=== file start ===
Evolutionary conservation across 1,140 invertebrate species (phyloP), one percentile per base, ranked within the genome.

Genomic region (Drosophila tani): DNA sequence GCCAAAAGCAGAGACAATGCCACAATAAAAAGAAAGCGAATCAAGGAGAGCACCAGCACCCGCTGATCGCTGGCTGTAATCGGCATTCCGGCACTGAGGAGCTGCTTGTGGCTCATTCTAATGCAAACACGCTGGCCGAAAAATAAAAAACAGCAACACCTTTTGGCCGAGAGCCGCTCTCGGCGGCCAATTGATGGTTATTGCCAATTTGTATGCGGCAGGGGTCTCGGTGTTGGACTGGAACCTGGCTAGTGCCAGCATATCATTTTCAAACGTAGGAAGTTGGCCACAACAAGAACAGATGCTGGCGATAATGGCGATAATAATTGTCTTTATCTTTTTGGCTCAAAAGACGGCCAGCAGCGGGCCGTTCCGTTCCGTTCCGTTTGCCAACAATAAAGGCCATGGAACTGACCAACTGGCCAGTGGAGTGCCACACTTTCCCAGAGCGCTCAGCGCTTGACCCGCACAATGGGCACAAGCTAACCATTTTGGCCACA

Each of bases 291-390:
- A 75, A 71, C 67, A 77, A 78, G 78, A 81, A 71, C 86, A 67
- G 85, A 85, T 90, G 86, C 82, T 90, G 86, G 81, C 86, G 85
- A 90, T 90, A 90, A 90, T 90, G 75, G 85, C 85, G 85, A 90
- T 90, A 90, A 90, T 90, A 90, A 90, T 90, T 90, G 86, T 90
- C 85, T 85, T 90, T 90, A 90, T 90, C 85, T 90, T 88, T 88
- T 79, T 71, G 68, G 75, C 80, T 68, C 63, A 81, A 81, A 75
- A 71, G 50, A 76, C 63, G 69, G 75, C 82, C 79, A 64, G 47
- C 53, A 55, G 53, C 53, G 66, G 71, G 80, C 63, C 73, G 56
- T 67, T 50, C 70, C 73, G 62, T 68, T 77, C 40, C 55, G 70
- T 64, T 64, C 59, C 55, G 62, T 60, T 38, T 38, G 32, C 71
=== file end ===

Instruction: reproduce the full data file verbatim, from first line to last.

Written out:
Evolutionary conservation across 1,140 invertebrate species (phyloP), one percentile per base, ranked within the genome.

Genomic region (Drosophila tani): DNA sequence GCCAAAAGCAGAGACAATGCCACAATAAAAAGAAAGCGAATCAAGGAGAGCACCAGCACCCGCTGATCGCTGGCTGTAATCGGCATTCCGGCACTGAGGAGCTGCTTGTGGCTCATTCTAATGCAAACACGCTGGCCGAAAAATAAAAAACAGCAACACCTTTTGGCCGAGAGCCGCTCTCGGCGGCCAATTGATGGTTATTGCCAATTTGTATGCGGCAGGGGTCTCGGTGTTGGACTGGAACCTGGCTAGTGCCAGCATATCATTTTCAAACGTAGGAAGTTGGCCACAACAAGAACAGATGCTGGCGATAATGGCGATAATAATTGTCTTTATCTTTTTGGCTCAAAAGACGGCCAGCAGCGGGCCGTTCCGTTCCGTTCCGTTTGCCAACAATAAAGGCCATGGAACTGACCAACTGGCCAGTGGAGTGCCACACTTTCCCAGAGCGCTCAGCGCTTGACCCGCACAATGGGCACAAGCTAACCATTTTGGCCACA

Each of bases 291-390:
- A 75, A 71, C 67, A 77, A 78, G 78, A 81, A 71, C 86, A 67
- G 85, A 85, T 90, G 86, C 82, T 90, G 86, G 81, C 86, G 85
- A 90, T 90, A 90, A 90, T 90, G 75, G 85, C 85, G 85, A 90
- T 90, A 90, A 90, T 90, A 90, A 90, T 90, T 90, G 86, T 90
- C 85, T 85, T 90, T 90, A 90, T 90, C 85, T 90, T 88, T 88
- T 79, T 71, G 68, G 75, C 80, T 68, C 63, A 81, A 81, A 75
- A 71, G 50, A 76, C 63, G 69, G 75, C 82, C 79, A 64, G 47
- C 53, A 55, G 53, C 53, G 66, G 71, G 80, C 63, C 73, G 56
- T 67, T 50, C 70, C 73, G 62, T 68, T 77, C 40, C 55, G 70
- T 64, T 64, C 59, C 55, G 62, T 60, T 38, T 38, G 32, C 71